Why Were Value-added League Tables Introduced?


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Will Martin answered
League tables were introduced in 1992 with the idea of giving parents more information about how well their local schools were performing. However, after a while it emerged that these tables were causing new problems. These included schools getting pupils to take more NVQs to push up the overall results, "teaching to the test" and, it was claimed, sometimes dissuading low-achieving students from taking certain exams at all, so that their poor results wouldn't damage the school's league table position.

So in 1997 the idea of improvement was introduced - looking at how much progress children had actually made, rather than their end grades - and the Value Added system soon followed. The idea was that you could better evaluate how good the school was by measuring how much it had helped pupils, than by monitoring exam results which could be more due to intake than school performance. It was a fair idea, but caused a lot of confusion as people were no longer sure how to judge a school's performance.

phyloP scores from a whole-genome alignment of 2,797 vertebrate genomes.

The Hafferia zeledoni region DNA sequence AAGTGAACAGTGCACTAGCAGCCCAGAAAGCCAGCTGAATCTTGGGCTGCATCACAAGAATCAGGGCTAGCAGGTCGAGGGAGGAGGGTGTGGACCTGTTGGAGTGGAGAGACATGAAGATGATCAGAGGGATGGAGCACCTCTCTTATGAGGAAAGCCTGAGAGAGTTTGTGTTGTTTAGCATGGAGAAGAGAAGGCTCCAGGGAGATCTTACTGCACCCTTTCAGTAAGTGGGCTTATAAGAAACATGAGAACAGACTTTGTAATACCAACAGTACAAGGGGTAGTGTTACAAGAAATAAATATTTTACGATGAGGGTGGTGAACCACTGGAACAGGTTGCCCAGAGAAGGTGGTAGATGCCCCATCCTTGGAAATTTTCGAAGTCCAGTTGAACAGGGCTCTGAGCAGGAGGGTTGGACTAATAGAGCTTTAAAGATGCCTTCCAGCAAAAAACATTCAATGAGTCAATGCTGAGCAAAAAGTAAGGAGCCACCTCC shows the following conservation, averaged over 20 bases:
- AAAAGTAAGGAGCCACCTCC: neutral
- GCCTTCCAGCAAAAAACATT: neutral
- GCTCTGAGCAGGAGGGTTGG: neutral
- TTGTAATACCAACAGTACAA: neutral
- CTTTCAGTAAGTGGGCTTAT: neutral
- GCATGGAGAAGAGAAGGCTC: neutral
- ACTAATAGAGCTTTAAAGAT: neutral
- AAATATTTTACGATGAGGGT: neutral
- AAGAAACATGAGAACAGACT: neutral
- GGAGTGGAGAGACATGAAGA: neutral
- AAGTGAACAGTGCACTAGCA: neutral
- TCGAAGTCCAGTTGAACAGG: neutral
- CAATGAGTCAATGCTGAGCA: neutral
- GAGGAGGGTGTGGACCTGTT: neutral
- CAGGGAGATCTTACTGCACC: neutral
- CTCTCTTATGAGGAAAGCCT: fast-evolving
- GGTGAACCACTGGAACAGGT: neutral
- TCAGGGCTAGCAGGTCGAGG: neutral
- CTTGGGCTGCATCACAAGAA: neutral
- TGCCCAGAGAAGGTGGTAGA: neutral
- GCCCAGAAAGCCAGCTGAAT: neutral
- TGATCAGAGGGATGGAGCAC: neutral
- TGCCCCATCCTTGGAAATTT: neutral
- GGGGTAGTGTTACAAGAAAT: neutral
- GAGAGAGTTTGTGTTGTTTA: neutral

There is now a further measure which takes into account factors such as local poverty when measuring a child's progress. There is more information on the BBC news website at

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